Love Honor Cherish’s ballot initiative proposed by gay attorney Thomas B. Watson to repeal Prop 8 was cleared on Thursday by the California Sec. of State to start gathering signatures. The Los Angeles-based grassroots group has until May 14, 2012 to collect 807,615 valid signatures in order to qualify for the Nov. 2012 ballot.
Reinstates Right of Same-Sex Couples to Marry. Initiative Constitutional Amendment.
Repeals the current provision in California’s Constitution that states only marriage between a man and a woman is valid or recognized in California. Provides that marriage is between only two persons and shall not be restricted on the basis of race, color, national origin, sex, gender, sexual orientation, or religion. Clarifies that the initiative shall not be interpreted to require any priest, minister, pastor, rabbi, or other person to perform a marriage in violation of his or her religious beliefs. Summary of estimate by Legislative Analyst and Director of Finance of fiscal impact on state and local government: Over the long run, this measure would likely have little fiscal impact on state and local governments. (11-0058) (Full Text)
A decision to move forward to at least be prepared to launch a repeal campaign was made by the grassroots group last October after Equality California decided not to lead a repeal effort because of the progress of the federal Prop 8 case and because they were concerned about community apathy and raising enough money to be successful.
LHC acknowledged that an effort failed in 2010 because it was basically an all-volunteer effort. This time, however, the group has hired former EQCA Development Director Eric Harrison as an Interim Executive Director to help the group raise money and help build and lead the repeal campaign.
There is a LHC fundraiser on Sunday, Dec. 18 from 5:00-7:00pm at the Modernist “Hughes Home” during with Harrison is expected to talk about new California polls showing increased support for marriage equality and how the group intends to move forward. (For more info on the LHC event, email: firstname.lastname@example.org)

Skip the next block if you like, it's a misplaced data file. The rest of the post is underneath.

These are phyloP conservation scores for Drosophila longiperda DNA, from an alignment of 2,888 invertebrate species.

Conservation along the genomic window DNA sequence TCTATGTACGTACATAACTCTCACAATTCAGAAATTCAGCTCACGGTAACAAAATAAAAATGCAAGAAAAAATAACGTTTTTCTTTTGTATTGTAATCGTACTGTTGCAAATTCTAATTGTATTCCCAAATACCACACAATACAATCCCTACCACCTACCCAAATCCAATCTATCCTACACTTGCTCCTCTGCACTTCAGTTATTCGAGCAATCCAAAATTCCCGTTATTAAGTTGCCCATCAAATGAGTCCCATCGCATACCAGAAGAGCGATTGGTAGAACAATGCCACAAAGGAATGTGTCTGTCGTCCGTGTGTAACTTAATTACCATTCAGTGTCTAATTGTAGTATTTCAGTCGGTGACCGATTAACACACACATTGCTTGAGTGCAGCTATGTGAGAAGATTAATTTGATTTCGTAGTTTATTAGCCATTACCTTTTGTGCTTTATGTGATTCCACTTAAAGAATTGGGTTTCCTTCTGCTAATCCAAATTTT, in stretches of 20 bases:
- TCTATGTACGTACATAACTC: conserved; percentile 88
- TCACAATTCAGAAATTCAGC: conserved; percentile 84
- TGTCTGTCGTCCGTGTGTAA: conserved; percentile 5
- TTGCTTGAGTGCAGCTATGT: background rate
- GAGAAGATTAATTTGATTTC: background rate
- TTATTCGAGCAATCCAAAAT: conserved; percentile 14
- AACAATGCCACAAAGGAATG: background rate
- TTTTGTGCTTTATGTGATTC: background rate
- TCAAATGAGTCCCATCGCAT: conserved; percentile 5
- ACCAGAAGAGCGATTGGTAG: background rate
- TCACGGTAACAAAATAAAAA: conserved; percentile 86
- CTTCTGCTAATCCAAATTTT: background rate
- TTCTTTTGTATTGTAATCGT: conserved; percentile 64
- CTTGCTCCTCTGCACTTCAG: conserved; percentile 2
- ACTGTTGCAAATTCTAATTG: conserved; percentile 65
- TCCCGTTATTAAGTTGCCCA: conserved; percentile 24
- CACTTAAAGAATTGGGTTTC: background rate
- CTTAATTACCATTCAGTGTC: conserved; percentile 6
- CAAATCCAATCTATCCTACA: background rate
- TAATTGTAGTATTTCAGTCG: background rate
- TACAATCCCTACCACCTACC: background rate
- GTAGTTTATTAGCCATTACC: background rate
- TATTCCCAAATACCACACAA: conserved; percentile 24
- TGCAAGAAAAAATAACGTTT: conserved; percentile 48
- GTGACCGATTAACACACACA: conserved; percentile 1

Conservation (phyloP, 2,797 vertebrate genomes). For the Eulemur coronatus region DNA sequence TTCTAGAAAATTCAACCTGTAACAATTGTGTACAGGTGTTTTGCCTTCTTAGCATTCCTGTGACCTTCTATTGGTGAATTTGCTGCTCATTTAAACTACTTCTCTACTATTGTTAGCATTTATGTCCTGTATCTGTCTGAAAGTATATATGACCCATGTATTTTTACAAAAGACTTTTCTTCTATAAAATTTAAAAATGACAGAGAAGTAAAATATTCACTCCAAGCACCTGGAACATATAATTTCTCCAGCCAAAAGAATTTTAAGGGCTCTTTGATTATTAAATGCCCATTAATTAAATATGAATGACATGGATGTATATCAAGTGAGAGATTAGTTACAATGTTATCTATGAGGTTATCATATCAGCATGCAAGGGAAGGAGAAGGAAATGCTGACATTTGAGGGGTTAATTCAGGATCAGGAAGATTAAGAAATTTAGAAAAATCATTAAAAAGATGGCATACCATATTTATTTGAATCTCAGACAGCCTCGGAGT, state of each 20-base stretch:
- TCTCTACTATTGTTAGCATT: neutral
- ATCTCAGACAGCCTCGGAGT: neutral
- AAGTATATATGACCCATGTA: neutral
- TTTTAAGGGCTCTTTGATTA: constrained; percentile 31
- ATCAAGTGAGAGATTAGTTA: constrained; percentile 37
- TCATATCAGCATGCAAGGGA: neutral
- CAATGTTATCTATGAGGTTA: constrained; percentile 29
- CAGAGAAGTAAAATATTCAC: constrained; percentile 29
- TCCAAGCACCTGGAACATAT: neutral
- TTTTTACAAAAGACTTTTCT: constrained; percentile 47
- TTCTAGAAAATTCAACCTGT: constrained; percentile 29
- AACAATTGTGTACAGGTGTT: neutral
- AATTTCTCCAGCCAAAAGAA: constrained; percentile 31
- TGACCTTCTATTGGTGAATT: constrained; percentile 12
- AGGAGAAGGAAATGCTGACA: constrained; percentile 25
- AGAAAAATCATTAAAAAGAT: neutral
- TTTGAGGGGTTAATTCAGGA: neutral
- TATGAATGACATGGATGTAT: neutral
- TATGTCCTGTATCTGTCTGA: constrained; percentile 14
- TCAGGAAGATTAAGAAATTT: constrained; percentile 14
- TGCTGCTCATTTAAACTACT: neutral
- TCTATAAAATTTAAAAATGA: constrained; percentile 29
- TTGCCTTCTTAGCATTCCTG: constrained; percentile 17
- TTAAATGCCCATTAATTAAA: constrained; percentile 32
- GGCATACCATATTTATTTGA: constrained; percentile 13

The initiative – which is the same proposed in 2010 and vetted by LGBT lawyers – reads:
This amendment would amend an existing section of the California Constitution. Existing language proposed to be deleted is printed in strikeout type. Language proposed to be added is printed in underlined type.
Section 1. To protect religious freedom, no court shall interpret this measure to require any priest, minister, pastor, rabbi, or other person authorized to perform marriages by any religious denomination, church, or other non-profit religious institution to perform any marriage in violation of his or her religious beliefs. The refusal to perform a marriage under this provision shall not be the basis for lawsuit or liability, and shall not affect the tax-exempt status of any religious denomination, church or other religious institution.
Section 2. To provide for fairness in the government’s issuance of marriage licenses, Section 7.5 of Article I of the California Constitution is hereby amended to read as follows: Sec. 7.5. Only marriage between a man and a woman is valid or recognized in California. Marriage is between only two persons and shall not be restricted on the basis of race, color, national origin, sex, gender, sexual orientation, or religion.
“[Prop 8] is severely impacting people, loving couples who cannot get married. It has severely impacted me not being able to get married,” LHC board chair Tom Watson told Lisa Leff of AP. “It’s been more than three years since Prop 8, and a majority of California residents have realized that it is a mistake to deny loving same-sex couples the right to marry and are ready to reverse the mistake that was made at the ballot box. We should give them that opportunity.”
The 9th U.S. Circuit Court of Appeals is currently reviewing an appeal of District Court Judge Vaughn Walker’s ruling that Prop 8 is unconstitutional. If the court upholds Walker’s ruling and lifts the injunction against same sex couples getting married – LHC would not need to move forward with the initiative, Watson said. However, the losing side is expected to appeal to the US Supreme Court – which would probably entail leaving the stay in place until the case is settled. Watson thinks that’s too long to wait for full equality.
“If that’s the case, that’s a pretty strong indication we should be seeking to repeal Prop 8 at the ballot,” he said.